Paul has been composing, writing, and performing all kinds of music since the mid-1960s (you do the math). He has written and performed just about any kind of music you can imagine, from Folk to Rock to Gospel to Country to Blues to Bluegrass, but he always features lyrics that are written from the heart. Lately, Paul has been focusing on traditional acoustic, roots-based music.
Paul sings baritone. In concert he mostly plays guitar and banjo, though if he is performing with other musicians, he trades off on other instruments to keep things interesting.
The rest of this page is in Paul’s words, since he’s the one maintaining this page.
When I started this page, I had to use a separate “music player” plug-in that you can see on the home page. Now that WordPress has added player functionality, I’ll be adding more music here.
At the moment I’m experimenting to make certain I’m using the WordPress music player feature properly, so if something doesn’t seem to be working right, please come back later and hit refresh.
I grew up in southwestern Ohio, just uphill from a creek that occasionally flooded the adjacent fields. But this actually happened to friends of mine, not to me. The song started out as a poem for a graduate poetry-writing class, but I’ll be honest, it makes a far better song than it does a poem.
Sorry, I don’t know the name of the boy in the photo.
As Shelia and I weathered the storms of home ownership, parenting, and so on, I began to realize that Nietzsche’s famous quote “That which does not kill me makes me stronger,” was just shy of the mark. Like Jacob wrestling with the angel, even if you come out the winner, you still come out changed. Or as I rephrased Nietzsche, “That which does not kill us makes us stranger.” And THAT made me start a song about how our expectations have turned out as we became homeowners and parents ourselves.
Sorry, that photo isn’t us, though I did have a VW van and hair that long.
Very few people would argue that the old Shaker hymn “‘Tis the Gift” is anything but American in orgin, even though its melody betrays Celtic influence. But when a Riverdancer started his own Irish dancing show using an alternative title for this tune (“Lord of the Dance”), I thought it was time to take it back for America, in my own small way, as the bookends of an instrumental guitar medley. I also added two other tunes that are ridiculously fun to play, “Brethren, We Have Met to Worship,” and “In the Sweet Bye and Bye.”
By the way, I don’t know the name of the lady in this photo either.
Long and Open Highway, a “Rambling Song” I wrote in the 1970s when “Gentle On My Mind” and other “rambling” songs were popular in Folk and Country circles. I wrote the last verse in the 1990s when I started doing Folk and Americana gigs again after a long absence from the coffeehouses, concerts, and festivals.
I have always loved the tune of the old Folk song “The Waggoner’s Lad.” When I was working on a Christmas project that has yet to be completed, I created a Celtic-sounding carol based on that tune.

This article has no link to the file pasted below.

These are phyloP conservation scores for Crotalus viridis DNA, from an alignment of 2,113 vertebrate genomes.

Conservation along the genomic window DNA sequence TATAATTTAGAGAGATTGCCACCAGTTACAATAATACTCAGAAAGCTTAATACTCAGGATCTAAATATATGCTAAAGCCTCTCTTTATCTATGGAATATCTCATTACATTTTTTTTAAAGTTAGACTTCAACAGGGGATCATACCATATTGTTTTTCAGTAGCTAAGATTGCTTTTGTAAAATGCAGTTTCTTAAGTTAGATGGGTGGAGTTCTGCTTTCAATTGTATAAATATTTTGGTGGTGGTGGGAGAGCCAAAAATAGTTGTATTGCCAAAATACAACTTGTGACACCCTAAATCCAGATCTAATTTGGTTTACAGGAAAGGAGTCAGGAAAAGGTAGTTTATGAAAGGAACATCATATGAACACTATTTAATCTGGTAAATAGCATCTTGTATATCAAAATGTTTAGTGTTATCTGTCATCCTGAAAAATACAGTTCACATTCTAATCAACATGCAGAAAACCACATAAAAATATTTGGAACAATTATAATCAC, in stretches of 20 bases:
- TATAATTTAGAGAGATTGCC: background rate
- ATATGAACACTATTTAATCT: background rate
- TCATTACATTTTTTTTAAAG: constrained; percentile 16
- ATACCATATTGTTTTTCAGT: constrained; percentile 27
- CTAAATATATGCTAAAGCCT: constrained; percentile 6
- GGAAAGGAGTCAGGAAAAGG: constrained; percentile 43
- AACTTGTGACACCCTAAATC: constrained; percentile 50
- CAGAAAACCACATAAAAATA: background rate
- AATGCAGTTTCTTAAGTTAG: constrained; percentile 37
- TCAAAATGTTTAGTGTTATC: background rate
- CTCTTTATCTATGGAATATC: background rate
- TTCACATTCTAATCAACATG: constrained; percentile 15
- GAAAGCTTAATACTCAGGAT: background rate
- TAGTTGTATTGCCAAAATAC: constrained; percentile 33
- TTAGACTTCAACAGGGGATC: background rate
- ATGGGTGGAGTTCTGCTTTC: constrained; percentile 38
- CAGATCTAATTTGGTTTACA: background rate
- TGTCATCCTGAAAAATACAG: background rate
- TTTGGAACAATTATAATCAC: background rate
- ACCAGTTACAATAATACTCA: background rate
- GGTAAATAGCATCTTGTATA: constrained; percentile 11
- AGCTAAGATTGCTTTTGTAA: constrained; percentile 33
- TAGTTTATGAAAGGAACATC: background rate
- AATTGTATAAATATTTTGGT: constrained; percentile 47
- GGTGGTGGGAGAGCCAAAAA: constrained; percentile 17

Trains and Christmas have always gone together for me. Several years back, I wrote “Train, Train, Christmas Train” to describe how that connection “works on me” every Christmas season, bringing back memories of simpler, joyous times of youth.
For a “lyric video” that illustrates the song with dozens of real-world photos of trains running through snow, click on the Video link at the top of this page.
Paul always has six or seven things going on at the same time. More often than not he is working “behind the scenes” and not getting his own music recorded or performed as much as he should. That said, we hope soon to post information about new music related to Paul’s current projects.
Again, if you come to hear Paul play or have him out somewhere, you’ll have a chance to hear some of this material before anybody else.
To give you an idea of Paul’s music, we’re going to post some downloadable music here. The following tunes were all issued about fifteen years ago on an independent CD that you can still get from Amazon. In the meantime, this is a good way to let folks who haven’t heard him figure out what he’s spent the last 42 years or so doing as an avocation.
- At the Heart of my Heart was the Music – a musical explanation of how the life of a banjo-playing boy from the ’60s was influenced by his life, and how, eventually his life influenced his music. If you want Paul’s “bio” in a nutshell, here it is.
- Fish in the Corn – One of Paul’s best-loved folk-style songs.
- American Folk Hymns – A guitar solo medley featuring three classic American folk hymns.
- Still, Small Voice – For all the years that Paul performed in “Contemporary Christian” music settings, including coffeehouses, campgrounds, festivals, and churches, this was the song folks most wanted to hear. Violinist Wesley Waldron helps out on this version.
If you want to hear some stuff that goes “way back,” check out the music tracks embedded in Paul’s Music Memoir page.
Please contact Paul if you want to hear more, especially if you want to hear more in person.
In the meantime, enjoy your music, and share the joy!